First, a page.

The clients of Fundación León are poor. Their diet is unbalanced and at times reduced. Like Soledad, most women have no secondary school qualifications, no heating despite the cold winter seasons and they complain about the high crime rate. Nevertheless, they do not count among the poorest of the poor. Their families do not have to eat in charity institutions; they are socially integrated.
As a matter of fact, the poorest of the poor are excluded. Unlike microfinance institutions in countries like Bangladesh, the Fundación León offers microcredits in an urban region. In the countryside, the poor are more likely to provide for themselves. This is more complicated in the city. Those suffering from hunger will be tempted to invest their credits in food instead of an income-generating activity. The urban poor depend on government aid – such as public soup kitchens. With a microcredit they cannot pay back, they might easily get stuck in a debt trap.
Initiative and perseverance
But also those who are less unfortunate have hurdles to overcome. A lack of confidence often keeps them from getting involved in the programme. Beti, for instance, founded a group with four other neighbours a couple of months ago. However, she was soon disappointed: “I came to every meeting, whether in pouring rain or scorching mid-day heat – but the others were never there.” She quit the group. “I didn’t want to be answerable for women who are unwilling to keep their word. And there were no other four neighbours whom I would trust.”
Those asking for a microcredit have to show initiative, come up with a business project and show perseverance. Norberto Kleiman, president of the Grameen Foundation of Buenos Aires says: “The Fundación León has been operating since 2007. It is normal that after such a short time, the poorest haven’t been reached yet. Many say: ‘This won’t do for me. I can’t make it.’ But once they see that their neighbours, in a similar situation, can make it – they will have the courage themselves. In the long run, we believe in the imitational effect.”
Enhanced quality of life
Surveys carried out by the author have shown that credit-using women in Tucumán have a monthly plus of 400 Pesos (roughly € 73) due to the foundation or expansion of their microbusiness. Some invest the money in the expansion of their stock. “I now sell more because I have more,” says Ana. “People come, knowing that they’ll find what they are looking for.” The microcredit has launched a positive cycle and it provides material securities.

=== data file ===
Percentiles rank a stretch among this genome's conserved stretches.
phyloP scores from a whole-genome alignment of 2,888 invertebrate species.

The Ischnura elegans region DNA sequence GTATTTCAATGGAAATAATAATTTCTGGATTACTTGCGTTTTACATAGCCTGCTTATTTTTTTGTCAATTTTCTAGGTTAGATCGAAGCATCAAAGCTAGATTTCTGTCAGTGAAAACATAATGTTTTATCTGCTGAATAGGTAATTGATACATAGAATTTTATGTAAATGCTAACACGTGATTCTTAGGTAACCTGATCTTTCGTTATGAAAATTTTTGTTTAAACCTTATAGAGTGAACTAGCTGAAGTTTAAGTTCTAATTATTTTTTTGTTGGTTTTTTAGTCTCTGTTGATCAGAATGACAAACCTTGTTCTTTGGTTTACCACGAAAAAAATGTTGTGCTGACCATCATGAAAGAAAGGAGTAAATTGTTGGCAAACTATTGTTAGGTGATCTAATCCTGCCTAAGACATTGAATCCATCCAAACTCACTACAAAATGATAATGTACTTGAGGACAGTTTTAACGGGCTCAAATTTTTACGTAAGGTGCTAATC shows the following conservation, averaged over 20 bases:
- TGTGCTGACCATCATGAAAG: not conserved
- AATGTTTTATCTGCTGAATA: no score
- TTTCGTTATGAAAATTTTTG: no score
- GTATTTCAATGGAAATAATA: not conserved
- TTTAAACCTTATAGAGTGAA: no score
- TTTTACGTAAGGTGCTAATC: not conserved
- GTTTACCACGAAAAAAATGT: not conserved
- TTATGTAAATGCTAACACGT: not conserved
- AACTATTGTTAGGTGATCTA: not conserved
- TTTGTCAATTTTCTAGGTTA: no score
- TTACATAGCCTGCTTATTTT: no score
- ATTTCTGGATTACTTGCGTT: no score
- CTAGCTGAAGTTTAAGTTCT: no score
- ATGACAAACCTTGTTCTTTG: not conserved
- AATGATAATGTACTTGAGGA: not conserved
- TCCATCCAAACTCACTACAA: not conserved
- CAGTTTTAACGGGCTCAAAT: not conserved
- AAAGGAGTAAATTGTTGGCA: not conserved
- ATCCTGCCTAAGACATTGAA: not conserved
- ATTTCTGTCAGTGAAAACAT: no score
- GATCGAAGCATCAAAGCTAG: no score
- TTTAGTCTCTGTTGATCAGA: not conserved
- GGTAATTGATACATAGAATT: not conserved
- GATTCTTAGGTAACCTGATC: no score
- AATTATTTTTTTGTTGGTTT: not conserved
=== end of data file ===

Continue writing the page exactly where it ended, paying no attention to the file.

To these women, having their own money and the freedom to decide what to do with it means an increase in the quality of life. “My husband has different priorities. So I save my own money and buy what I like to. Once in a while, I can afford perfume and put on some make-up,” says Ana. “Maybe it’s just small things, but they make me feel better.” For the first time, Ana is financially independent of her husband. This apparently increases her self-confidence. “But I’ve also learned not to waste the money. I value what I have worked hard for. Most of the money goes into new stock.” And Soledad adds: “I can now support my husband. Financial decisions are taken on equal terms; this has changed our relationship. And because I feel much better altogether, the family situation is now much more relaxed.”
Veronica’s life has changed by selling empanadas. “Now, all of my neighbours know who I am. I used to be very suspicious. But now I go outside, chat with people and sell my merchandise. I am much more communicative.” This creates new opportunities of exchange or the pursuit of common interests. Soledad (Spanish for solitude) and her comrades aren’t lonesome any more. But most of all, they have realised that poverty is not a given characteristic – and it can be abandoned. This is the most important step on the way out of poverty.
Soledad knows: “It wasn’t a big credit, but it was surely great for us.”